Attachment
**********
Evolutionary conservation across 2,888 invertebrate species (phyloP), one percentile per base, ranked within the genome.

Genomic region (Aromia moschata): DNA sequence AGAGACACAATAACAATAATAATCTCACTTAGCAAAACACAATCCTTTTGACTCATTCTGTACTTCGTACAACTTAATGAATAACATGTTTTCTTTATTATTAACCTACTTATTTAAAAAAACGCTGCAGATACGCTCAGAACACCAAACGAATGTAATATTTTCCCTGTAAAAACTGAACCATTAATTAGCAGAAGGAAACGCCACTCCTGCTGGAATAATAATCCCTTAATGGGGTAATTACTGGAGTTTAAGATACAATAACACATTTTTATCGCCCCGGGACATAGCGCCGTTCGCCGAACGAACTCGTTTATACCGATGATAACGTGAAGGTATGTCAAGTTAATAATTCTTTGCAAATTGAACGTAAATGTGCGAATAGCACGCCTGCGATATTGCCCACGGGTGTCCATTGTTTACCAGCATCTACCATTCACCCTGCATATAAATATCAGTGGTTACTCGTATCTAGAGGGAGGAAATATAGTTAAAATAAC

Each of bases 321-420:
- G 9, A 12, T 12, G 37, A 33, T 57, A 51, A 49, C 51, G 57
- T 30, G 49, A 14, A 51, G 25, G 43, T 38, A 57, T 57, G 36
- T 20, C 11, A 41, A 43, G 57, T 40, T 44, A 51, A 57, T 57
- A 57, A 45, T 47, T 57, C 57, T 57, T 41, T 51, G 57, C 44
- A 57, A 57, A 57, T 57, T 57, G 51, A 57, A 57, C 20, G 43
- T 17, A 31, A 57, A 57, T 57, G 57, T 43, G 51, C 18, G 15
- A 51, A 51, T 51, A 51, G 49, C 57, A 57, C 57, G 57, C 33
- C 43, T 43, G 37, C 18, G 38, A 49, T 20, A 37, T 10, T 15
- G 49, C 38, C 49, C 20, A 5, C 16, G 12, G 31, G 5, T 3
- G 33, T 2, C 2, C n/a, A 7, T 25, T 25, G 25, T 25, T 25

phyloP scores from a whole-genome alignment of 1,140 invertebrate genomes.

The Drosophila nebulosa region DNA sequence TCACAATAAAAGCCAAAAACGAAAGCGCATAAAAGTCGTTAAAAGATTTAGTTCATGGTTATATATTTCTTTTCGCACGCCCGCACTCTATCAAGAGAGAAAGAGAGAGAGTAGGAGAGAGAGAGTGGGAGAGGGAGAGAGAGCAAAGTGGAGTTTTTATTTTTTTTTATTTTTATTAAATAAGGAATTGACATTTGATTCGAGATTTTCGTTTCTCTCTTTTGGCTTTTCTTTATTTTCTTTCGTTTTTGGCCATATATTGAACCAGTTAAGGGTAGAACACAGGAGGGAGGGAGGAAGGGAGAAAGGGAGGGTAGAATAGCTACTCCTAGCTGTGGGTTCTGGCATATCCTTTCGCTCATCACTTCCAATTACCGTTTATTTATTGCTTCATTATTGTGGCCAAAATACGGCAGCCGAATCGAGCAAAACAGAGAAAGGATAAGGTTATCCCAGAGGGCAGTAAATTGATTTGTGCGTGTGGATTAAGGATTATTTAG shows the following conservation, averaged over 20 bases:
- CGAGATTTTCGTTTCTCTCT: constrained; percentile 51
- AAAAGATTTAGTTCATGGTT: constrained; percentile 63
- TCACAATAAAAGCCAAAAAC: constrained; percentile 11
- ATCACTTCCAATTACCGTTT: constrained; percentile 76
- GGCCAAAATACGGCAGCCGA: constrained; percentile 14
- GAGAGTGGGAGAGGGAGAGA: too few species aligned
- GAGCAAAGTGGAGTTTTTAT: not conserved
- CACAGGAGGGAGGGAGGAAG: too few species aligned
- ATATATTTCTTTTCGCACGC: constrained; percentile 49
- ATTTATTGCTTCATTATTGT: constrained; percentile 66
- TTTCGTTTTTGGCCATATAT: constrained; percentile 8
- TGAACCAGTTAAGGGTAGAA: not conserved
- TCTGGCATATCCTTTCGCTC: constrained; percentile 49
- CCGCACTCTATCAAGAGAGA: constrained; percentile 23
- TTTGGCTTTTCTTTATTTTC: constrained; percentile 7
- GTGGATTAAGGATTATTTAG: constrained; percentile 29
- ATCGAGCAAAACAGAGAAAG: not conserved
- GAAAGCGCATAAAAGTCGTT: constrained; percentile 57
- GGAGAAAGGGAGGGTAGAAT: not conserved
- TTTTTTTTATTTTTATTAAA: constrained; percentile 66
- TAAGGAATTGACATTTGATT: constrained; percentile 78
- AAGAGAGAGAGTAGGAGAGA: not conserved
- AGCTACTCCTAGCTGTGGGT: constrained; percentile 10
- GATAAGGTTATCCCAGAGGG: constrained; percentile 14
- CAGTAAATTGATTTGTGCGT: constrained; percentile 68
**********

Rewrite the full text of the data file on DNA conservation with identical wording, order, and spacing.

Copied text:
Evolutionary conservation across 2,888 invertebrate species (phyloP), one percentile per base, ranked within the genome.

Genomic region (Aromia moschata): DNA sequence AGAGACACAATAACAATAATAATCTCACTTAGCAAAACACAATCCTTTTGACTCATTCTGTACTTCGTACAACTTAATGAATAACATGTTTTCTTTATTATTAACCTACTTATTTAAAAAAACGCTGCAGATACGCTCAGAACACCAAACGAATGTAATATTTTCCCTGTAAAAACTGAACCATTAATTAGCAGAAGGAAACGCCACTCCTGCTGGAATAATAATCCCTTAATGGGGTAATTACTGGAGTTTAAGATACAATAACACATTTTTATCGCCCCGGGACATAGCGCCGTTCGCCGAACGAACTCGTTTATACCGATGATAACGTGAAGGTATGTCAAGTTAATAATTCTTTGCAAATTGAACGTAAATGTGCGAATAGCACGCCTGCGATATTGCCCACGGGTGTCCATTGTTTACCAGCATCTACCATTCACCCTGCATATAAATATCAGTGGTTACTCGTATCTAGAGGGAGGAAATATAGTTAAAATAAC

Each of bases 321-420:
- G 9, A 12, T 12, G 37, A 33, T 57, A 51, A 49, C 51, G 57
- T 30, G 49, A 14, A 51, G 25, G 43, T 38, A 57, T 57, G 36
- T 20, C 11, A 41, A 43, G 57, T 40, T 44, A 51, A 57, T 57
- A 57, A 45, T 47, T 57, C 57, T 57, T 41, T 51, G 57, C 44
- A 57, A 57, A 57, T 57, T 57, G 51, A 57, A 57, C 20, G 43
- T 17, A 31, A 57, A 57, T 57, G 57, T 43, G 51, C 18, G 15
- A 51, A 51, T 51, A 51, G 49, C 57, A 57, C 57, G 57, C 33
- C 43, T 43, G 37, C 18, G 38, A 49, T 20, A 37, T 10, T 15
- G 49, C 38, C 49, C 20, A 5, C 16, G 12, G 31, G 5, T 3
- G 33, T 2, C 2, C n/a, A 7, T 25, T 25, G 25, T 25, T 25

phyloP scores from a whole-genome alignment of 1,140 invertebrate genomes.

The Drosophila nebulosa region DNA sequence TCACAATAAAAGCCAAAAACGAAAGCGCATAAAAGTCGTTAAAAGATTTAGTTCATGGTTATATATTTCTTTTCGCACGCCCGCACTCTATCAAGAGAGAAAGAGAGAGAGTAGGAGAGAGAGAGTGGGAGAGGGAGAGAGAGCAAAGTGGAGTTTTTATTTTTTTTTATTTTTATTAAATAAGGAATTGACATTTGATTCGAGATTTTCGTTTCTCTCTTTTGGCTTTTCTTTATTTTCTTTCGTTTTTGGCCATATATTGAACCAGTTAAGGGTAGAACACAGGAGGGAGGGAGGAAGGGAGAAAGGGAGGGTAGAATAGCTACTCCTAGCTGTGGGTTCTGGCATATCCTTTCGCTCATCACTTCCAATTACCGTTTATTTATTGCTTCATTATTGTGGCCAAAATACGGCAGCCGAATCGAGCAAAACAGAGAAAGGATAAGGTTATCCCAGAGGGCAGTAAATTGATTTGTGCGTGTGGATTAAGGATTATTTAG shows the following conservation, averaged over 20 bases:
- CGAGATTTTCGTTTCTCTCT: constrained; percentile 51
- AAAAGATTTAGTTCATGGTT: constrained; percentile 63
- TCACAATAAAAGCCAAAAAC: constrained; percentile 11
- ATCACTTCCAATTACCGTTT: constrained; percentile 76
- GGCCAAAATACGGCAGCCGA: constrained; percentile 14
- GAGAGTGGGAGAGGGAGAGA: too few species aligned
- GAGCAAAGTGGAGTTTTTAT: not conserved
- CACAGGAGGGAGGGAGGAAG: too few species aligned
- ATATATTTCTTTTCGCACGC: constrained; percentile 49
- ATTTATTGCTTCATTATTGT: constrained; percentile 66
- TTTCGTTTTTGGCCATATAT: constrained; percentile 8
- TGAACCAGTTAAGGGTAGAA: not conserved
- TCTGGCATATCCTTTCGCTC: constrained; percentile 49
- CCGCACTCTATCAAGAGAGA: constrained; percentile 23
- TTTGGCTTTTCTTTATTTTC: constrained; percentile 7
- GTGGATTAAGGATTATTTAG: constrained; percentile 29
- ATCGAGCAAAACAGAGAAAG: not conserved
- GAAAGCGCATAAAAGTCGTT: constrained; percentile 57
- GGAGAAAGGGAGGGTAGAAT: not conserved
- TTTTTTTTATTTTTATTAAA: constrained; percentile 66
- TAAGGAATTGACATTTGATT: constrained; percentile 78
- AAGAGAGAGAGTAGGAGAGA: not conserved
- AGCTACTCCTAGCTGTGGGT: constrained; percentile 10
- GATAAGGTTATCCCAGAGGG: constrained; percentile 14
- CAGTAAATTGATTTGTGCGT: constrained; percentile 68